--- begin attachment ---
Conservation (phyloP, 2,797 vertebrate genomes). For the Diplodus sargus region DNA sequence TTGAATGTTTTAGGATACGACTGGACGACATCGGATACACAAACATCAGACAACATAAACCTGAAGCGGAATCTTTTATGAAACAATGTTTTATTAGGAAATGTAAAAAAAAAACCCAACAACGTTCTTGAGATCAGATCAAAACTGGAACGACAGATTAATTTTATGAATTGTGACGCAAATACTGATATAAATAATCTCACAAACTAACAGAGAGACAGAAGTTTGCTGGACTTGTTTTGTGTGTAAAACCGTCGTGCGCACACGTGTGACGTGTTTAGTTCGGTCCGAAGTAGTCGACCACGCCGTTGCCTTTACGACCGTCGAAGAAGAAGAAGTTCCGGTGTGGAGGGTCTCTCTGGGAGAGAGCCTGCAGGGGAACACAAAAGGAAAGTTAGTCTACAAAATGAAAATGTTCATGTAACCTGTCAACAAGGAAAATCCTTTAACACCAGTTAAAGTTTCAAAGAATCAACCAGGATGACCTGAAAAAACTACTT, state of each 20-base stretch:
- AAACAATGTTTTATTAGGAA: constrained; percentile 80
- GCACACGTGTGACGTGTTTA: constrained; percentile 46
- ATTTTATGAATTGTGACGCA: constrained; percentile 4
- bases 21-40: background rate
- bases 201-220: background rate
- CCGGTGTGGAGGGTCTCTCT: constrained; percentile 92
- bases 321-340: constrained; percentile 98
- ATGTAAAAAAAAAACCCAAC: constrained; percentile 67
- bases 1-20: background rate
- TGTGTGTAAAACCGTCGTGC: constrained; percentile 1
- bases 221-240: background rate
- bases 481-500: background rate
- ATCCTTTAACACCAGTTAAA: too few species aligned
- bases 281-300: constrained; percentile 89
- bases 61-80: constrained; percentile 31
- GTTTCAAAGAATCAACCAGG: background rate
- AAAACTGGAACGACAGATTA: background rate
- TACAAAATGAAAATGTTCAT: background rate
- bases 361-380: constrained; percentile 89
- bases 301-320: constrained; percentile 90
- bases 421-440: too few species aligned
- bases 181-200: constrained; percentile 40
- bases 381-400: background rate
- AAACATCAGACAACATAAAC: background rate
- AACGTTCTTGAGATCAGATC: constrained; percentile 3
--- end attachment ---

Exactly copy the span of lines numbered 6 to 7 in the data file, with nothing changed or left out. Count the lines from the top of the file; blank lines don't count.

- bases 201-220: background rate
- CCGGTGTGGAGGGTCTCTCT: constrained; percentile 92